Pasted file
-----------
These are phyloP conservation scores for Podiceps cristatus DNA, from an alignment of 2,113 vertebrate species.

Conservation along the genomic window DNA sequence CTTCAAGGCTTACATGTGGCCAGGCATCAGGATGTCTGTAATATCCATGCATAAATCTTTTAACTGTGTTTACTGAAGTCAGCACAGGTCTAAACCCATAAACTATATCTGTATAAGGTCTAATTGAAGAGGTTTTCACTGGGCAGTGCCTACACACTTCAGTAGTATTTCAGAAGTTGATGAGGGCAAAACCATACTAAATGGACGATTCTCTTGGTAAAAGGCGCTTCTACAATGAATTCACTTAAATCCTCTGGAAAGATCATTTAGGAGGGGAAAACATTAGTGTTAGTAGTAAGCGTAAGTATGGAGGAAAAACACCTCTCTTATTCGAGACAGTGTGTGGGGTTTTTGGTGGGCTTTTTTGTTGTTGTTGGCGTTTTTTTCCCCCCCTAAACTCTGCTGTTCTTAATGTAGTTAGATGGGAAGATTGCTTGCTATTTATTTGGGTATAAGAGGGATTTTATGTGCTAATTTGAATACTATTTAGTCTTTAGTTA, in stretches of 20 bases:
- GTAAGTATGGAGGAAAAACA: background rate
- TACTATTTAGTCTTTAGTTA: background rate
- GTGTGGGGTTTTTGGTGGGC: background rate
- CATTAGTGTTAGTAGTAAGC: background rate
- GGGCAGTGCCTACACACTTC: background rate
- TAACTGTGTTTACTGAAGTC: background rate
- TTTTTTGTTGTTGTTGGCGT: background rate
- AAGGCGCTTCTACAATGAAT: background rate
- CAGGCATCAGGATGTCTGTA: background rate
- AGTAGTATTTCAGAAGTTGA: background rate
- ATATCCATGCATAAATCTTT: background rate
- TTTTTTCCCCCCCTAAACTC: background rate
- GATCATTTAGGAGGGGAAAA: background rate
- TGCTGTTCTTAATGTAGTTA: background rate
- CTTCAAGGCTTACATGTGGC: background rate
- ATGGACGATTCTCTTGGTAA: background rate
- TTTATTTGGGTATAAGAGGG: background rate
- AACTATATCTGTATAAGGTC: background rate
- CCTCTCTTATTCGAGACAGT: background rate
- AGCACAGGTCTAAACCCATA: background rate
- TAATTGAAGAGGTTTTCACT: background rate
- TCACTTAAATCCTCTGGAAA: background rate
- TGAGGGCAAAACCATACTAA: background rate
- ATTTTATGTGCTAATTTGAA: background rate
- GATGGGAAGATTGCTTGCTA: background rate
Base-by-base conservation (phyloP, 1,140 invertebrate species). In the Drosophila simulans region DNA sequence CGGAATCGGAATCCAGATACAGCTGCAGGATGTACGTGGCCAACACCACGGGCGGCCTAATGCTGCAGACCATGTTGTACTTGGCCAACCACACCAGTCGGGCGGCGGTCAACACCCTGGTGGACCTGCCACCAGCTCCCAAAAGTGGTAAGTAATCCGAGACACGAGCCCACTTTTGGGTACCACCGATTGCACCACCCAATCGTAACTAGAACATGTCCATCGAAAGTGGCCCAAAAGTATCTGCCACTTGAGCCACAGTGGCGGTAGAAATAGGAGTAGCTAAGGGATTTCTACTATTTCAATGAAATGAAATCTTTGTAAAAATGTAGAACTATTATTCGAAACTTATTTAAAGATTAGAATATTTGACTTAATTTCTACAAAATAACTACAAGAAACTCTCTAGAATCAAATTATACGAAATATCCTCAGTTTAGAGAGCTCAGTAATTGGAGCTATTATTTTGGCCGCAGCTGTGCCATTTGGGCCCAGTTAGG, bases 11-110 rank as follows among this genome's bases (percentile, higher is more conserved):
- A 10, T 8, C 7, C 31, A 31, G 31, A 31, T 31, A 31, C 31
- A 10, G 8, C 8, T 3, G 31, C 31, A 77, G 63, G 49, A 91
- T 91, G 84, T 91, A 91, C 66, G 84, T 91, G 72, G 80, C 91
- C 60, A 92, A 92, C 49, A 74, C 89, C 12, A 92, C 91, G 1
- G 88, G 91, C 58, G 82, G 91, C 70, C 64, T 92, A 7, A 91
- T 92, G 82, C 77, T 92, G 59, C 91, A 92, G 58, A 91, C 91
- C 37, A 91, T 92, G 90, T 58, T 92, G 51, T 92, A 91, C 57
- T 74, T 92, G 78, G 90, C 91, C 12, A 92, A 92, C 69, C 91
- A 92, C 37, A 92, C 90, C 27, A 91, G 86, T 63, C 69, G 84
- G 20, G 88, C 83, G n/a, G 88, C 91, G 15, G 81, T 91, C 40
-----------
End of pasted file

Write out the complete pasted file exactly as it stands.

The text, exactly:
These are phyloP conservation scores for Podiceps cristatus DNA, from an alignment of 2,113 vertebrate species.

Conservation along the genomic window DNA sequence CTTCAAGGCTTACATGTGGCCAGGCATCAGGATGTCTGTAATATCCATGCATAAATCTTTTAACTGTGTTTACTGAAGTCAGCACAGGTCTAAACCCATAAACTATATCTGTATAAGGTCTAATTGAAGAGGTTTTCACTGGGCAGTGCCTACACACTTCAGTAGTATTTCAGAAGTTGATGAGGGCAAAACCATACTAAATGGACGATTCTCTTGGTAAAAGGCGCTTCTACAATGAATTCACTTAAATCCTCTGGAAAGATCATTTAGGAGGGGAAAACATTAGTGTTAGTAGTAAGCGTAAGTATGGAGGAAAAACACCTCTCTTATTCGAGACAGTGTGTGGGGTTTTTGGTGGGCTTTTTTGTTGTTGTTGGCGTTTTTTTCCCCCCCTAAACTCTGCTGTTCTTAATGTAGTTAGATGGGAAGATTGCTTGCTATTTATTTGGGTATAAGAGGGATTTTATGTGCTAATTTGAATACTATTTAGTCTTTAGTTA, in stretches of 20 bases:
- GTAAGTATGGAGGAAAAACA: background rate
- TACTATTTAGTCTTTAGTTA: background rate
- GTGTGGGGTTTTTGGTGGGC: background rate
- CATTAGTGTTAGTAGTAAGC: background rate
- GGGCAGTGCCTACACACTTC: background rate
- TAACTGTGTTTACTGAAGTC: background rate
- TTTTTTGTTGTTGTTGGCGT: background rate
- AAGGCGCTTCTACAATGAAT: background rate
- CAGGCATCAGGATGTCTGTA: background rate
- AGTAGTATTTCAGAAGTTGA: background rate
- ATATCCATGCATAAATCTTT: background rate
- TTTTTTCCCCCCCTAAACTC: background rate
- GATCATTTAGGAGGGGAAAA: background rate
- TGCTGTTCTTAATGTAGTTA: background rate
- CTTCAAGGCTTACATGTGGC: background rate
- ATGGACGATTCTCTTGGTAA: background rate
- TTTATTTGGGTATAAGAGGG: background rate
- AACTATATCTGTATAAGGTC: background rate
- CCTCTCTTATTCGAGACAGT: background rate
- AGCACAGGTCTAAACCCATA: background rate
- TAATTGAAGAGGTTTTCACT: background rate
- TCACTTAAATCCTCTGGAAA: background rate
- TGAGGGCAAAACCATACTAA: background rate
- ATTTTATGTGCTAATTTGAA: background rate
- GATGGGAAGATTGCTTGCTA: background rate
Base-by-base conservation (phyloP, 1,140 invertebrate species). In the Drosophila simulans region DNA sequence CGGAATCGGAATCCAGATACAGCTGCAGGATGTACGTGGCCAACACCACGGGCGGCCTAATGCTGCAGACCATGTTGTACTTGGCCAACCACACCAGTCGGGCGGCGGTCAACACCCTGGTGGACCTGCCACCAGCTCCCAAAAGTGGTAAGTAATCCGAGACACGAGCCCACTTTTGGGTACCACCGATTGCACCACCCAATCGTAACTAGAACATGTCCATCGAAAGTGGCCCAAAAGTATCTGCCACTTGAGCCACAGTGGCGGTAGAAATAGGAGTAGCTAAGGGATTTCTACTATTTCAATGAAATGAAATCTTTGTAAAAATGTAGAACTATTATTCGAAACTTATTTAAAGATTAGAATATTTGACTTAATTTCTACAAAATAACTACAAGAAACTCTCTAGAATCAAATTATACGAAATATCCTCAGTTTAGAGAGCTCAGTAATTGGAGCTATTATTTTGGCCGCAGCTGTGCCATTTGGGCCCAGTTAGG, bases 11-110 rank as follows among this genome's bases (percentile, higher is more conserved):
- A 10, T 8, C 7, C 31, A 31, G 31, A 31, T 31, A 31, C 31
- A 10, G 8, C 8, T 3, G 31, C 31, A 77, G 63, G 49, A 91
- T 91, G 84, T 91, A 91, C 66, G 84, T 91, G 72, G 80, C 91
- C 60, A 92, A 92, C 49, A 74, C 89, C 12, A 92, C 91, G 1
- G 88, G 91, C 58, G 82, G 91, C 70, C 64, T 92, A 7, A 91
- T 92, G 82, C 77, T 92, G 59, C 91, A 92, G 58, A 91, C 91
- C 37, A 91, T 92, G 90, T 58, T 92, G 51, T 92, A 91, C 57
- T 74, T 92, G 78, G 90, C 91, C 12, A 92, A 92, C 69, C 91
- A 92, C 37, A 92, C 90, C 27, A 91, G 86, T 63, C 69, G 84
- G 20, G 88, C 83, G n/a, G 88, C 91, G 15, G 81, T 91, C 40